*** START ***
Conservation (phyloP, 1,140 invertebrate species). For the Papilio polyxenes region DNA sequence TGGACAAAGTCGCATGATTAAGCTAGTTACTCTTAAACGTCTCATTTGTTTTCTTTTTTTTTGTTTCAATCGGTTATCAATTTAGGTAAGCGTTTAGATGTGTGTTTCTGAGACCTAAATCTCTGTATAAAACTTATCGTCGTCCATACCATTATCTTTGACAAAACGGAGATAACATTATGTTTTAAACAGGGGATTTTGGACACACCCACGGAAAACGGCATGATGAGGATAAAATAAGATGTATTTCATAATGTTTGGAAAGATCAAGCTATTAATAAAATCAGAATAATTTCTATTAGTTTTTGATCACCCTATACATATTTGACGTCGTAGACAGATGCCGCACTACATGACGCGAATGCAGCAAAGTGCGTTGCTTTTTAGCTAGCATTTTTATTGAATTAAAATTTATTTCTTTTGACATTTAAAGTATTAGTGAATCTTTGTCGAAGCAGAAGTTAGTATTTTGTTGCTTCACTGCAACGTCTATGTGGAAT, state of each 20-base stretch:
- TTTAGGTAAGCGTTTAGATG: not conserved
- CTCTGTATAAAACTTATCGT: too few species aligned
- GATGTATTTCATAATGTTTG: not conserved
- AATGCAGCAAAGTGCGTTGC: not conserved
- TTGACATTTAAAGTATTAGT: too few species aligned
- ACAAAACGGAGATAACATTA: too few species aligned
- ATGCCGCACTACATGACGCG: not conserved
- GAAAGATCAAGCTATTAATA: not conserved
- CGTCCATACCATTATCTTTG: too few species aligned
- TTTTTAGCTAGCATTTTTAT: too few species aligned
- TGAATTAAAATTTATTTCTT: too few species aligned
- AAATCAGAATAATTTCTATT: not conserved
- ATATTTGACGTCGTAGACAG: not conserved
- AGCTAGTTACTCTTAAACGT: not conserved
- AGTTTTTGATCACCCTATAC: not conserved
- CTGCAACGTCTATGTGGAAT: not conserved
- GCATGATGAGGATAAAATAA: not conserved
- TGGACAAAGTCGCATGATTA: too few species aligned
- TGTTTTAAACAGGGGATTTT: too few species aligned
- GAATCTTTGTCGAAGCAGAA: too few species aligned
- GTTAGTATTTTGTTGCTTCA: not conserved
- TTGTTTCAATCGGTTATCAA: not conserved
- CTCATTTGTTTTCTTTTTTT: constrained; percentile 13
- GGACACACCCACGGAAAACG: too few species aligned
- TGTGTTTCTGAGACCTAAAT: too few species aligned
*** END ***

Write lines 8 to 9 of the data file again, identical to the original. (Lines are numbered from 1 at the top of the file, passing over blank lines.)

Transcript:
- ATGCCGCACTACATGACGCG: not conserved
- GAAAGATCAAGCTATTAATA: not conserved